from Tom Wolfe's The Bonfire of the Vanities:
"I'll think a something. Half a my practice consists of talking to people who are not anxious to talk." Tawk.
Killian leaned forward and said, "Awright. The first thing you gotta understand is, from now on, you gotta keep your mouth shut. You understand? You got nothing to gain, nothing, by talking about this" — tawkin — "to anybody, I don't care who it is. All that's gonna happen is, you're gonna get jerked around some more like you did by these two cops."
"You someplace you can talk?" he asked. Tawk.
People's accents an manners of elocution are Tom Wolfe's favorite toy. Most of them are instantly recognizable, or at least very easy to figure out. For instance, when he shoes that all New Yorkers pronounce "of" as "a" (as in the first quote in this post, "I'll think a something. Half a my practice consists of ...").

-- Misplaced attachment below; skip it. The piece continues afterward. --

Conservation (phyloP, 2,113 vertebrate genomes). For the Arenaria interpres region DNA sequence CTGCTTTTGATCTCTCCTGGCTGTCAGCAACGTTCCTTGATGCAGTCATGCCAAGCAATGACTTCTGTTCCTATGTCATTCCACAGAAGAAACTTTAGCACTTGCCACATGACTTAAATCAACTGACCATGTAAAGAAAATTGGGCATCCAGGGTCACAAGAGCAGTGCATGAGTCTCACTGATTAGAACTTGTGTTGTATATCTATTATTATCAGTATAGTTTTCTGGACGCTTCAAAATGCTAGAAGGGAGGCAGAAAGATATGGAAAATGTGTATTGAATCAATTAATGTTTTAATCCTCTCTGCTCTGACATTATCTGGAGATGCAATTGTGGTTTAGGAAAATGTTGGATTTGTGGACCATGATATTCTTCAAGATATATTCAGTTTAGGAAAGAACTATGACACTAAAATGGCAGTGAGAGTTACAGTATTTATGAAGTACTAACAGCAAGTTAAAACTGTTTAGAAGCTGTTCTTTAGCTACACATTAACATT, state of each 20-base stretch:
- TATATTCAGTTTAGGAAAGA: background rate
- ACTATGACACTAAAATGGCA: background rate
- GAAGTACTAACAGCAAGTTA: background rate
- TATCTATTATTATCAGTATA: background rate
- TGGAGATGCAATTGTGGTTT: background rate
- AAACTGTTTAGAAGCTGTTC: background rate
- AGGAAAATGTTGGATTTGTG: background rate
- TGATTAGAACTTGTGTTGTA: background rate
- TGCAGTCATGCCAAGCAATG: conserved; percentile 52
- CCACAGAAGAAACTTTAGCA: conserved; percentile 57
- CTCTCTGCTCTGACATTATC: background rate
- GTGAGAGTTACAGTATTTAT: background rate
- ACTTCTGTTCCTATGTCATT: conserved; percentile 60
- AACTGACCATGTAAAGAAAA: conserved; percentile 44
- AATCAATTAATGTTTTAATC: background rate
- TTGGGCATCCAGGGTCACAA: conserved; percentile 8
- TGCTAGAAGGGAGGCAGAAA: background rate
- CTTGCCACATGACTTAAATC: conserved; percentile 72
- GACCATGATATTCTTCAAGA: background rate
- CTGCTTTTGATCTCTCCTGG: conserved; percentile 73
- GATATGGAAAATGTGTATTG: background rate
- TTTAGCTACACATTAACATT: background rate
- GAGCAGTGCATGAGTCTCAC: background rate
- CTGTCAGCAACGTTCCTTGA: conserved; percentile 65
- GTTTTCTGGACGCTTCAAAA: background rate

This whole tawking business, on the other hand, is puzzling. In the novel, all law-enforcement officers and lawyers or Irish descent speak that way. The chapter where this is emphasized is titled Tawkin Irish.
Well, yes, many New Yorkers (not just the Irish ... uh ... contingent ...) tend to overemphasize certain sounds, and, yes, the vowel in the word "talking" is one such sound, and I see how the consonant preceding it must strike a non-New-Yorker as explosive, but ... but ...
I looked it up. Each dictionary I consulted ended up assuring me that the vowel in "talk" was exactly the same as the vowel in "hawk," "dawn," and "mawkish."
I don't get the joke. Please explain it to me. What am I missing?